A 2011 German study involving 5,432 patients with RA also found that those treated with biologics had a signification reduction in fatigue at 3 and 6 months.

TNF Inhibitors (Tumor necrosis factor inhibitors)
What they do for RA:
 TNF-inhibitors block the effects of TNF, a pro-inflammatory protein.  
Known Risks:
TNF-inhibitors increase the risk for infections, and may increase the risk for lymphoma (cancer of the lymph nodes.)  
Potential Benefits:
 A 2011 study at the Center for Health Research at Geisinger Medical Center in Danville, Pennsylvania, involving 1881 people with RA, found that TNF-inhibitors were associated with a 51 percent reduced risk of diabetes  compared to those who had never taken the drugs.

According to the Centers for Disease Control (CDC), 52 percent of people with diabetes also have arthritis.

“The association may be because TNF-a  and other pro-inflammatory [proteins] play a central role in the [development] of both RA and insulin resistance,” says study author Androniki Bili, MD, MPH, a rheumatologist at CDC.  “Insulin resistance, or lowered response to insulin, may predispose someone to diabetes, she says: “So, decreased insulin resistance may lead to decreased risk of diabetes.”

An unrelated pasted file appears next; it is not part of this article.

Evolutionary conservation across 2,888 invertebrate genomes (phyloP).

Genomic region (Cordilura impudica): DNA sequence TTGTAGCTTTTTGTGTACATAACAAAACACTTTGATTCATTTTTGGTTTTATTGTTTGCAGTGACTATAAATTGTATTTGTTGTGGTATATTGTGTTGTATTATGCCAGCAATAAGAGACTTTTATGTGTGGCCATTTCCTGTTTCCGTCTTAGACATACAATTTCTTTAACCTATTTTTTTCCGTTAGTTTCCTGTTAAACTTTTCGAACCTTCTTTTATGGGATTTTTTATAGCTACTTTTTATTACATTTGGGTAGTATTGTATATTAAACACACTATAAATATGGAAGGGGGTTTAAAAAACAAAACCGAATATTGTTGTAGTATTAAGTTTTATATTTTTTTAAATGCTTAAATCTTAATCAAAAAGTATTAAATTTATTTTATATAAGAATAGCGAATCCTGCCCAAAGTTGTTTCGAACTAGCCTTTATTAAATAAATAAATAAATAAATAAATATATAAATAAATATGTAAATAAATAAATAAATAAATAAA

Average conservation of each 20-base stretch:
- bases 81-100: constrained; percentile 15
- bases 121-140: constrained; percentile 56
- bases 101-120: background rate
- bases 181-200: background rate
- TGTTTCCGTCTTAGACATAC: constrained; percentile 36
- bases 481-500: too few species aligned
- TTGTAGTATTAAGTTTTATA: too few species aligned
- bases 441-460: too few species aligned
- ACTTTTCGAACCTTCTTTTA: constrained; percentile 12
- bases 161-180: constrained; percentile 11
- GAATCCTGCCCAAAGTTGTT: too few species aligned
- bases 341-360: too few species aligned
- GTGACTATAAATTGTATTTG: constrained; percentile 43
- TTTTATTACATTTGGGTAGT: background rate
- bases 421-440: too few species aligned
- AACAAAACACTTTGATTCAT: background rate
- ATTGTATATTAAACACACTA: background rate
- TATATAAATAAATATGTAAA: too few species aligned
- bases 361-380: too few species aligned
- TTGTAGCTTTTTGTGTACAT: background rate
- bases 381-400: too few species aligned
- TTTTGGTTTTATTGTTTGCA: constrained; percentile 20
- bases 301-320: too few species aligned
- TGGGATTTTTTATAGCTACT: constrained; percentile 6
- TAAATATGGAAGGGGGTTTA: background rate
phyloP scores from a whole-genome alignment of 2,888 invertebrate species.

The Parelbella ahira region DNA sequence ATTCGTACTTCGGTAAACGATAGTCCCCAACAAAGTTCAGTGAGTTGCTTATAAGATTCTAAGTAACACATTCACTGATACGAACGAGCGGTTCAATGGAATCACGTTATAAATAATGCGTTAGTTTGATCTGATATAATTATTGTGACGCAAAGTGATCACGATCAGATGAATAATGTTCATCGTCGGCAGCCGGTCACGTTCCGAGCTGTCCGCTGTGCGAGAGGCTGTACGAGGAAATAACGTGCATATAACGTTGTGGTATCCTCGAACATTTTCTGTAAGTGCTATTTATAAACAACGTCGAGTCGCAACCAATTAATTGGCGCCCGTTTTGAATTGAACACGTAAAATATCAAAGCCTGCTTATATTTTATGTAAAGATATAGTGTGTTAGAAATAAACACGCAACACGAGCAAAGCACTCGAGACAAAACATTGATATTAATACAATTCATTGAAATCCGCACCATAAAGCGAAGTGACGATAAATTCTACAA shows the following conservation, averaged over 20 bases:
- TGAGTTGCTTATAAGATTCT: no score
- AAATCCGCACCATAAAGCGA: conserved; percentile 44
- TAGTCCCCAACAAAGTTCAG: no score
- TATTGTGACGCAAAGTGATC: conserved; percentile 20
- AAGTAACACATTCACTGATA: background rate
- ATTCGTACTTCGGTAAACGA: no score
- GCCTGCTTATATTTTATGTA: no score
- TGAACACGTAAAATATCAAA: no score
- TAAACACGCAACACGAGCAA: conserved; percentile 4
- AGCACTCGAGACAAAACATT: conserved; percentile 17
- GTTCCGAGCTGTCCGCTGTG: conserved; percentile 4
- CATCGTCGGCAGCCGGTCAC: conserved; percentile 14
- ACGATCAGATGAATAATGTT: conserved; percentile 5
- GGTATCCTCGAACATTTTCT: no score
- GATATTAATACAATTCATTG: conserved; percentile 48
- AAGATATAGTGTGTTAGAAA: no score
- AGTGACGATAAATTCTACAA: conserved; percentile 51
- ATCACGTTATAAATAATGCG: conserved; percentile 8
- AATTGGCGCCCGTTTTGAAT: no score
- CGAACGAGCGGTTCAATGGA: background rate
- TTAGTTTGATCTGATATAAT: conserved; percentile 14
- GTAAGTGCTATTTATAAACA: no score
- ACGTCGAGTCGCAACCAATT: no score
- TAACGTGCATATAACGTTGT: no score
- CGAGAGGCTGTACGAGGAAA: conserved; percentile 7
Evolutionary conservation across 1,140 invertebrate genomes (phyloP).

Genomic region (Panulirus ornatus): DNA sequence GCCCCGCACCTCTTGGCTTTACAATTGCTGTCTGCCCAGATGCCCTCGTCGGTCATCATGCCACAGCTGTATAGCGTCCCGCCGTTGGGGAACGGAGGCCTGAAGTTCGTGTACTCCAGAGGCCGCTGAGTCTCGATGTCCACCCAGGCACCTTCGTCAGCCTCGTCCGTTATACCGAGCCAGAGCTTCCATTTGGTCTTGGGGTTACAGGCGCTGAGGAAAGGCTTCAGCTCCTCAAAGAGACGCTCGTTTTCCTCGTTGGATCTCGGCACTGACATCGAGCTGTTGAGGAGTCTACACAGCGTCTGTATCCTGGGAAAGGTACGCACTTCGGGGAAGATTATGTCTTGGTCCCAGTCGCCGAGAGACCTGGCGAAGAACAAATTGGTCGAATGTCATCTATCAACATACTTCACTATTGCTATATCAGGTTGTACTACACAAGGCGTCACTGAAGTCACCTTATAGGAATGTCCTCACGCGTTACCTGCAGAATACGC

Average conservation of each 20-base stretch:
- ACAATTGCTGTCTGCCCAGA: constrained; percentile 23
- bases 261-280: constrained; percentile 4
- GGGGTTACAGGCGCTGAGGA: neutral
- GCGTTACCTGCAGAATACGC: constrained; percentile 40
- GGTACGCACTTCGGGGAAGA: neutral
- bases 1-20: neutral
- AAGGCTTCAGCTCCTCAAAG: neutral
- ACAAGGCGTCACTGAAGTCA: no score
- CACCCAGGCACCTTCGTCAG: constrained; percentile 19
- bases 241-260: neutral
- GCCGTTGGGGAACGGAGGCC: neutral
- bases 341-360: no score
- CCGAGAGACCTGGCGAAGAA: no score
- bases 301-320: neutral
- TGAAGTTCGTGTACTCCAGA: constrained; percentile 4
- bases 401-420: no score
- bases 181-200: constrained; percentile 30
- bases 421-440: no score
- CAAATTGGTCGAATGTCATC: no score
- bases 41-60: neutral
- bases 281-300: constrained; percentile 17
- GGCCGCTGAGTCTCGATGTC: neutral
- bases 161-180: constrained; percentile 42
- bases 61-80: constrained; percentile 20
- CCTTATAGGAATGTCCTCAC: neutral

TNF-inhibitors also lead to less use of steroids, another risk factor for diabetes, she says.

It’s not clear how long someone would need to take TNF-inhibitors to see an association with lowered diabetes risk, says Bili.

“Diabetes is a major risk factor for cardiovascular disease, and RA is also associated with a high risk of cardiovascular disease,” says Bili: “Medications that can control disease activity and reduce the risk of developing diabetes are highly desirable.”

Hydroxychloroquine (Plaquenil)
What it does for RA:
Hydroxychloroquine is a disease-modifying anti-rheumatic drug (DMARD) that decreases RA pain and swelling, and may prevent disease progression.
Known risks:  The most common side effects are nausea and diarrhea, which often improve over time or when the drug is taken with food.
Potential benefits: The drug may reduce the risk of diabetes.  According to a 2011 study at Geisinger Health System involved 1127 newly diagnosed RA patients who did not have diabetes.  After 23 to 26 months, of 48 people who developed diabetes, only three had been taking hydroxychloroquine.  The lowered risk of diabetes may be because the drug lowers blood sugar levels.